Once you're finished disputing incorrect items, Equifax will issue you a 10-digit confirmation code. You can use this code to check the status of your dispute by clicking "check a status" from the main dispute page.
Mail a letter to Equifax
You can also dispute an item on your credit report by mailing a letter to Equifax. To do this, download Equifax's dispute form and print it out.
You should also include the following information in your correspondence to Equifax:
Your date of birth
Your current address
Your social security number
The confirmation number listed on your most recent Equifax credit report
The item(s) you're disputing
For each item you're disputing, include the account number, along with any supporting documentation that backs up your claim.
Be straightforward in your letter. You don't need to explain how the incorrect information is affecting you or making you angry. Instead, keep your tone professional, polite, and to the point.
The CFPB also recommends including a copy of your credit report with the items you want to dispute circled or highlighted.
It's a good idea to send your letter via certified mail so you get confirmation when it's delivered.
Equifax's mailing address is:
Equifax Information Services LLC
P.O. Box 740256
Atlanta, GA 30374
Call the Equifax dispute phone number
If you prefer talking to a live person, you can contact Equifax by phone at 1-888-548-7878.
However, you will still need to mail or email your supporting documentation to Equifax to complete your dispute.
What to expect after filing your dispute
Once you have submitted your dispute, Equifax will investigate and follow up with you within 30 days.
If Equifax determines that an item on your credit report is incorrect, it must correct the error or delete any inaccurate information.
In some cases, however, Equifax will notify you that its information is accurate insofar as the creditor has provided it. In that case, your next step should be to contact the creditor directly and begin a dispute process with them.
What type of information is included in your Equifax report?
Your credit report is a comprehensive record of your credit history. It contains four different areas of information:
Your personal identifying information - This includes your name, address, social security number, and date of birth.
Account information - Equifax refers to your accounts as "tradelines." This includes any account you've opened, such as credit cards, mortgages, and car loans.
Inquiries - When lenders and others access your credit report, this counts as a "hard" or "soft" inquiry. Soft inquiries can include things like employer background checks and pre-qualification offers. Hard inquiries, which can negatively impact your credit score, usually occur when you apply for credit. (Read about how to remove inquiries from your credit report).
Public records - This section includes things like bankruptcies, collection accounts, and liens.
Does a dispute hurt your credit score?
Filing a dispute won't hurt your credit score. Under federal law, you have a right to dispute any information you believe is mistaken or inaccurate. The credit bureaus can't penalize you for filing a dispute.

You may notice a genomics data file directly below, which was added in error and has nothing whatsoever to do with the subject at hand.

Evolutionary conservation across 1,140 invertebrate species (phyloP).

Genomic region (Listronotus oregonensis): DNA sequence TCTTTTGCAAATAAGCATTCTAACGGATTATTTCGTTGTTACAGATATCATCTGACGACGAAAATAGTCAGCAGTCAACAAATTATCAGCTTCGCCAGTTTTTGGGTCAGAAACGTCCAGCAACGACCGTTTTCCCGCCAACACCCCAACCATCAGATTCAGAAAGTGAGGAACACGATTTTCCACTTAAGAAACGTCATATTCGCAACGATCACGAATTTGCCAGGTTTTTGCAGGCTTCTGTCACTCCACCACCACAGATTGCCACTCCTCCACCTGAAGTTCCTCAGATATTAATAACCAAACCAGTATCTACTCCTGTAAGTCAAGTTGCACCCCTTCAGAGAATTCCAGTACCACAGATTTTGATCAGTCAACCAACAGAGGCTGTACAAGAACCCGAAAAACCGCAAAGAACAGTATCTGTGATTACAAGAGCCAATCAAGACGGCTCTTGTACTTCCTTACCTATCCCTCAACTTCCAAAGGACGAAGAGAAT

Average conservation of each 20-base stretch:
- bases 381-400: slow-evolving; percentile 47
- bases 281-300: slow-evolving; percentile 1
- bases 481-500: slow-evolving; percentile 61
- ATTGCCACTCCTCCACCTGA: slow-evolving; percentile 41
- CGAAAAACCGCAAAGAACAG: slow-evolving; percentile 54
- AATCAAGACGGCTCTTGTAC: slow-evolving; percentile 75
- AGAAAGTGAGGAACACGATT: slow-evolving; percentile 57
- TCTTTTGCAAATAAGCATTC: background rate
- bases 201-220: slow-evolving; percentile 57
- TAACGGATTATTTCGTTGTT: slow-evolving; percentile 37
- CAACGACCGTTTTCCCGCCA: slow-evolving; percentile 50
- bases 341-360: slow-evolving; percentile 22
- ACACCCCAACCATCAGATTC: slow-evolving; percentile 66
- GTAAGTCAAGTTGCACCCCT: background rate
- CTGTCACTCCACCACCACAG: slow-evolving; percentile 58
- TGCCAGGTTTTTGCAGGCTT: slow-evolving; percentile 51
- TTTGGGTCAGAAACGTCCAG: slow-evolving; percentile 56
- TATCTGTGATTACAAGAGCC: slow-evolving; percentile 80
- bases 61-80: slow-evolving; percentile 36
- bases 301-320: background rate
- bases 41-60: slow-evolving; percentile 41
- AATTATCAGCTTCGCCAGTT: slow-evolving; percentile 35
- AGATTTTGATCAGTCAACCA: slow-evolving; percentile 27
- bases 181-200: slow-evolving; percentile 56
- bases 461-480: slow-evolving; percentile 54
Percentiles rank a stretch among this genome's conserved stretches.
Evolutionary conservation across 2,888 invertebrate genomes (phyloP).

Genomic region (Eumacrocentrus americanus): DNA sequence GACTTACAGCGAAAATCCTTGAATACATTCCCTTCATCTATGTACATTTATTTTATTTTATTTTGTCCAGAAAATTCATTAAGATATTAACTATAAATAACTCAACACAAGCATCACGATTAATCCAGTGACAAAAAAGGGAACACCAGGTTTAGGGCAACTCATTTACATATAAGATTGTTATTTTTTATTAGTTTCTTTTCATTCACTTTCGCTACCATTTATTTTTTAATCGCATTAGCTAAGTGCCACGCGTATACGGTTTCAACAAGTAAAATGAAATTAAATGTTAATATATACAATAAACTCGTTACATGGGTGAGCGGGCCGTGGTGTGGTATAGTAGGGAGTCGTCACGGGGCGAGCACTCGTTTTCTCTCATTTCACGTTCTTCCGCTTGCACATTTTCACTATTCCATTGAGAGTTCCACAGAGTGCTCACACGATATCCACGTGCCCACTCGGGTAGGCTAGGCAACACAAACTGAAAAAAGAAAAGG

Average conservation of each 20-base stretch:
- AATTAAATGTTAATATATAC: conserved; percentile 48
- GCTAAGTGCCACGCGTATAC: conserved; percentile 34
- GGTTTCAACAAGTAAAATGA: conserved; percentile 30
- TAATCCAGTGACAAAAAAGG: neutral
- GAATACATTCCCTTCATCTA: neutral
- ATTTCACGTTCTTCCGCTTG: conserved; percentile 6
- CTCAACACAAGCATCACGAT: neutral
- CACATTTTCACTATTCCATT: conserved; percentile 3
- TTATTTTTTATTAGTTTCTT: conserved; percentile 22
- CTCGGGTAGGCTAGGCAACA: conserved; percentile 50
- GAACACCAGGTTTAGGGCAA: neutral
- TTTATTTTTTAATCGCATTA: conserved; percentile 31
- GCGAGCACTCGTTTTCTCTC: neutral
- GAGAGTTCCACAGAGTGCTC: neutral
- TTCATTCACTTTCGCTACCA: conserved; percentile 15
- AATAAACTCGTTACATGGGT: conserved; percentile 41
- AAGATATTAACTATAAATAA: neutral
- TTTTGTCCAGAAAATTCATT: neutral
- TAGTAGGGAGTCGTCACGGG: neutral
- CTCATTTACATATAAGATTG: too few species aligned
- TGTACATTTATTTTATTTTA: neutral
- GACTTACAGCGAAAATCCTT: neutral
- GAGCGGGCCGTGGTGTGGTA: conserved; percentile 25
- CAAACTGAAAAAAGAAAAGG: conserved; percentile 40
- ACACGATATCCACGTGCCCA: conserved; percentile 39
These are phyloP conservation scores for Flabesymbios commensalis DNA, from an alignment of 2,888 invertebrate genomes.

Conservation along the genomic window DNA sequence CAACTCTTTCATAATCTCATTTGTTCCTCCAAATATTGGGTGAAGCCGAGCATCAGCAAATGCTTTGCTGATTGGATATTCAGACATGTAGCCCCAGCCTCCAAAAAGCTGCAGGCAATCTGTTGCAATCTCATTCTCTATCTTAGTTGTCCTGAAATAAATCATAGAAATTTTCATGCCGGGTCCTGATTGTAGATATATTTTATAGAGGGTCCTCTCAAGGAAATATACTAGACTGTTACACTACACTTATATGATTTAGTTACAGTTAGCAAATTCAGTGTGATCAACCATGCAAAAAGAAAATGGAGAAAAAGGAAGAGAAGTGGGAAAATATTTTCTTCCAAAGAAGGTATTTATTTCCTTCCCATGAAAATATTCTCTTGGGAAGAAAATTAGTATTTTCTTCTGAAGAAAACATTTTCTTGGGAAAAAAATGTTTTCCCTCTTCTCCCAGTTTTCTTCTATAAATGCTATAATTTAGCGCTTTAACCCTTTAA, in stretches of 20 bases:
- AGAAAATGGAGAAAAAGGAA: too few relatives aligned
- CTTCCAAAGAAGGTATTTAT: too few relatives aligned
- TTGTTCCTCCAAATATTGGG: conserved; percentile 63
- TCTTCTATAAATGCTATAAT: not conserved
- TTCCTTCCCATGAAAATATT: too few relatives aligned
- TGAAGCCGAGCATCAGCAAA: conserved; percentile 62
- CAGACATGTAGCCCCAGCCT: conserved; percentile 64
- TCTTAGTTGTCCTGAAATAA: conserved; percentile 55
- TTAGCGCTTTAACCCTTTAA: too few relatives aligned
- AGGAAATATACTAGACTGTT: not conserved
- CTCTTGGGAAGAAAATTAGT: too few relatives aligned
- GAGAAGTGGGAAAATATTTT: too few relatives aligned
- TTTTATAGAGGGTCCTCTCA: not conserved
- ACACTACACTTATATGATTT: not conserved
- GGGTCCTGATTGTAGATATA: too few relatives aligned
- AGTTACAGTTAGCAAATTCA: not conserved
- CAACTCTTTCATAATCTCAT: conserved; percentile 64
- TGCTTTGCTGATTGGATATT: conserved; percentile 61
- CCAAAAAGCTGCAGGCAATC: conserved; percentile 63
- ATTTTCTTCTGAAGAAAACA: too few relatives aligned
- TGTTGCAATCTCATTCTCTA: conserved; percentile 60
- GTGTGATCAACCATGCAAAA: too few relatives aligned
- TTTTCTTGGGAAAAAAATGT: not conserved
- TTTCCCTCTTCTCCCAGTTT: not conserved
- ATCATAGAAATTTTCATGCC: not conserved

On the other hand, disputing an inaccurate item could help your score. If Equifax ends up deleting an inaccurate item, this could boost your score.
Consider placing a security freeze on your credit file
In some cases, reviewing your credit report turns up an item that looks suspicious or troubling. If you suspect suspicious activity on your Equifax credit report, it might be worth placing a security freeze on your credit file. This prevents unauthorized entities from accessing your credit file.
It's free to place a credit freeze on your file. As with filing a dispute, you can initiate a credit freeze with Equifax by phone, email, or regular mail.
Consider hiring a credit repair company to help you
If you find multiple errors on your credit report, it might be worth hiring a credit repair company to help you with the dispute process.
Understandably, not everyone has the time or patience to deal with disputing items on their credit report. When you work with a credit repair company, you provide them with your supporting documentation, and they handle the rest. As a bonus, they can dispute incorrect information with all three credit bureaus.
Other tips for improving your credit score
Aside from checking your credit report regularly, the best way to improve your credit score is by paying your bills on time. Because your payment history is responsible for 35 percent of your credit score, even one or two late payments can drop your score.
Disputing an inaccurate item on your Equifax credit report can be a time-consuming process, but the end result could be a better credit score.
Fortunately, Equifax gives you different options for filing a dispute.
Whether you dispute online, by mail, or via the phone, it's important to make sure your credit report is accurate.
About the Author
Mike is a recognized credit expert and founder of Credit Takeoff. His credit advice has been featured in Investopedia, CreditCards.com, Bankrate, Huffpost, The Simple Dollar, Reader's Digest, LendingTree, and Quickbooks. Read more.